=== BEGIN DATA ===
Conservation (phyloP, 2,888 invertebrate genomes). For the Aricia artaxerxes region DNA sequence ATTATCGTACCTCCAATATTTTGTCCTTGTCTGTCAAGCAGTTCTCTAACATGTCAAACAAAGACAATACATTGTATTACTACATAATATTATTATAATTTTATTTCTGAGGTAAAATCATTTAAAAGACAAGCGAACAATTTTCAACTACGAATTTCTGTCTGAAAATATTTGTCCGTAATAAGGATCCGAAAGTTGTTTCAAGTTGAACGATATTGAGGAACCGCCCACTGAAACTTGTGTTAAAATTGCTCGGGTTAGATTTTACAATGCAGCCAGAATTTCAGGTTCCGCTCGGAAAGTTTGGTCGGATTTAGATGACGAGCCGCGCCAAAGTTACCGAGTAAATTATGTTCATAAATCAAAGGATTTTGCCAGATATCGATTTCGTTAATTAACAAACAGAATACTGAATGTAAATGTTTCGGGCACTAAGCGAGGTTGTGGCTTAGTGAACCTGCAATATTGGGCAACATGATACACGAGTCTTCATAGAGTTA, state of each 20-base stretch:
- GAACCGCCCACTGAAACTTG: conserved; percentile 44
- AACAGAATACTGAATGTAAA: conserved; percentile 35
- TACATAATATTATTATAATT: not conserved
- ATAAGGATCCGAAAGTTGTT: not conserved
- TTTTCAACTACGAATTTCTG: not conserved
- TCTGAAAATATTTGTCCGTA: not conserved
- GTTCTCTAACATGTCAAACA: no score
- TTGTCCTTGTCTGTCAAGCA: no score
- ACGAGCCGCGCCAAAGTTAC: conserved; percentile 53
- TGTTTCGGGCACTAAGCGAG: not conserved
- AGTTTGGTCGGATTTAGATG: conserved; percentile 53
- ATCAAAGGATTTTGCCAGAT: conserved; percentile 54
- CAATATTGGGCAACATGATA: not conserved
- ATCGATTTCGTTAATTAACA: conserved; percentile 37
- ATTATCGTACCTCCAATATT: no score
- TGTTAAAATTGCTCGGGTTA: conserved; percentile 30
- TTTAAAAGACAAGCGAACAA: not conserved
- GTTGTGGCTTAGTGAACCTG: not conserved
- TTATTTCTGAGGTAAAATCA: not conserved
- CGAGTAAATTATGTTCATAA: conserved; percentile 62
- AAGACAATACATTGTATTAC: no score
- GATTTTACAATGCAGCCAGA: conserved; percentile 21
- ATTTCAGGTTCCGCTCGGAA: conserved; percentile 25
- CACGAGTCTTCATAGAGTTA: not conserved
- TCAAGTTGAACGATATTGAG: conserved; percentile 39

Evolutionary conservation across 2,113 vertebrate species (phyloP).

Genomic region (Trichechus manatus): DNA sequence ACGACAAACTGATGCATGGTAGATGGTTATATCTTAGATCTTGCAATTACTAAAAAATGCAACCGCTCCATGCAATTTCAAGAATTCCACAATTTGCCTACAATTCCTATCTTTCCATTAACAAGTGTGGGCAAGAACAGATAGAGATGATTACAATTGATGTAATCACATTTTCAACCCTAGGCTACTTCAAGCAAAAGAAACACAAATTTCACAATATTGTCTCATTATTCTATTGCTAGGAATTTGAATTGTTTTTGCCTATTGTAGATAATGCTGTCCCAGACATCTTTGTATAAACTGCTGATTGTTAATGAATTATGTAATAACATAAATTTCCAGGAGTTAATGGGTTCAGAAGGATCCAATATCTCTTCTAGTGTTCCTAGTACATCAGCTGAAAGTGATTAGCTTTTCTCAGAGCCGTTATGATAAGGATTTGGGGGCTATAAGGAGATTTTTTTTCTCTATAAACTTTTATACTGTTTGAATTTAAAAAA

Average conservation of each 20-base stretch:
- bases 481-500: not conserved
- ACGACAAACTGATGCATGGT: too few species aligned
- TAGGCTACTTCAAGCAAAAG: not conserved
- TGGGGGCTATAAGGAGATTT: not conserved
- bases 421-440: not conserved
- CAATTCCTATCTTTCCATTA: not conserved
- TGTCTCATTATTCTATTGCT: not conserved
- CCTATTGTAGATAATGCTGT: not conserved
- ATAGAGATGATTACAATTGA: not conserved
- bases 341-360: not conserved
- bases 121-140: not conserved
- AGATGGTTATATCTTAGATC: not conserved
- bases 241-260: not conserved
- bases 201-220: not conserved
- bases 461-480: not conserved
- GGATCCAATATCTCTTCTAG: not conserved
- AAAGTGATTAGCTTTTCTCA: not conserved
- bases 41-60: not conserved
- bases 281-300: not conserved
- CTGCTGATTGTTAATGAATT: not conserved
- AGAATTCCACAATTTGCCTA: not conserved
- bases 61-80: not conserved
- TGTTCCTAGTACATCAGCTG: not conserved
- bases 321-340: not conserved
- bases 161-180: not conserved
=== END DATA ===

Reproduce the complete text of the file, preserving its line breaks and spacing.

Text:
Conservation (phyloP, 2,888 invertebrate genomes). For the Aricia artaxerxes region DNA sequence ATTATCGTACCTCCAATATTTTGTCCTTGTCTGTCAAGCAGTTCTCTAACATGTCAAACAAAGACAATACATTGTATTACTACATAATATTATTATAATTTTATTTCTGAGGTAAAATCATTTAAAAGACAAGCGAACAATTTTCAACTACGAATTTCTGTCTGAAAATATTTGTCCGTAATAAGGATCCGAAAGTTGTTTCAAGTTGAACGATATTGAGGAACCGCCCACTGAAACTTGTGTTAAAATTGCTCGGGTTAGATTTTACAATGCAGCCAGAATTTCAGGTTCCGCTCGGAAAGTTTGGTCGGATTTAGATGACGAGCCGCGCCAAAGTTACCGAGTAAATTATGTTCATAAATCAAAGGATTTTGCCAGATATCGATTTCGTTAATTAACAAACAGAATACTGAATGTAAATGTTTCGGGCACTAAGCGAGGTTGTGGCTTAGTGAACCTGCAATATTGGGCAACATGATACACGAGTCTTCATAGAGTTA, state of each 20-base stretch:
- GAACCGCCCACTGAAACTTG: conserved; percentile 44
- AACAGAATACTGAATGTAAA: conserved; percentile 35
- TACATAATATTATTATAATT: not conserved
- ATAAGGATCCGAAAGTTGTT: not conserved
- TTTTCAACTACGAATTTCTG: not conserved
- TCTGAAAATATTTGTCCGTA: not conserved
- GTTCTCTAACATGTCAAACA: no score
- TTGTCCTTGTCTGTCAAGCA: no score
- ACGAGCCGCGCCAAAGTTAC: conserved; percentile 53
- TGTTTCGGGCACTAAGCGAG: not conserved
- AGTTTGGTCGGATTTAGATG: conserved; percentile 53
- ATCAAAGGATTTTGCCAGAT: conserved; percentile 54
- CAATATTGGGCAACATGATA: not conserved
- ATCGATTTCGTTAATTAACA: conserved; percentile 37
- ATTATCGTACCTCCAATATT: no score
- TGTTAAAATTGCTCGGGTTA: conserved; percentile 30
- TTTAAAAGACAAGCGAACAA: not conserved
- GTTGTGGCTTAGTGAACCTG: not conserved
- TTATTTCTGAGGTAAAATCA: not conserved
- CGAGTAAATTATGTTCATAA: conserved; percentile 62
- AAGACAATACATTGTATTAC: no score
- GATTTTACAATGCAGCCAGA: conserved; percentile 21
- ATTTCAGGTTCCGCTCGGAA: conserved; percentile 25
- CACGAGTCTTCATAGAGTTA: not conserved
- TCAAGTTGAACGATATTGAG: conserved; percentile 39

Evolutionary conservation across 2,113 vertebrate species (phyloP).

Genomic region (Trichechus manatus): DNA sequence ACGACAAACTGATGCATGGTAGATGGTTATATCTTAGATCTTGCAATTACTAAAAAATGCAACCGCTCCATGCAATTTCAAGAATTCCACAATTTGCCTACAATTCCTATCTTTCCATTAACAAGTGTGGGCAAGAACAGATAGAGATGATTACAATTGATGTAATCACATTTTCAACCCTAGGCTACTTCAAGCAAAAGAAACACAAATTTCACAATATTGTCTCATTATTCTATTGCTAGGAATTTGAATTGTTTTTGCCTATTGTAGATAATGCTGTCCCAGACATCTTTGTATAAACTGCTGATTGTTAATGAATTATGTAATAACATAAATTTCCAGGAGTTAATGGGTTCAGAAGGATCCAATATCTCTTCTAGTGTTCCTAGTACATCAGCTGAAAGTGATTAGCTTTTCTCAGAGCCGTTATGATAAGGATTTGGGGGCTATAAGGAGATTTTTTTTCTCTATAAACTTTTATACTGTTTGAATTTAAAAAA

Average conservation of each 20-base stretch:
- bases 481-500: not conserved
- ACGACAAACTGATGCATGGT: too few species aligned
- TAGGCTACTTCAAGCAAAAG: not conserved
- TGGGGGCTATAAGGAGATTT: not conserved
- bases 421-440: not conserved
- CAATTCCTATCTTTCCATTA: not conserved
- TGTCTCATTATTCTATTGCT: not conserved
- CCTATTGTAGATAATGCTGT: not conserved
- ATAGAGATGATTACAATTGA: not conserved
- bases 341-360: not conserved
- bases 121-140: not conserved
- AGATGGTTATATCTTAGATC: not conserved
- bases 241-260: not conserved
- bases 201-220: not conserved
- bases 461-480: not conserved
- GGATCCAATATCTCTTCTAG: not conserved
- AAAGTGATTAGCTTTTCTCA: not conserved
- bases 41-60: not conserved
- bases 281-300: not conserved
- CTGCTGATTGTTAATGAATT: not conserved
- AGAATTCCACAATTTGCCTA: not conserved
- bases 61-80: not conserved
- TGTTCCTAGTACATCAGCTG: not conserved
- bases 321-340: not conserved
- bases 161-180: not conserved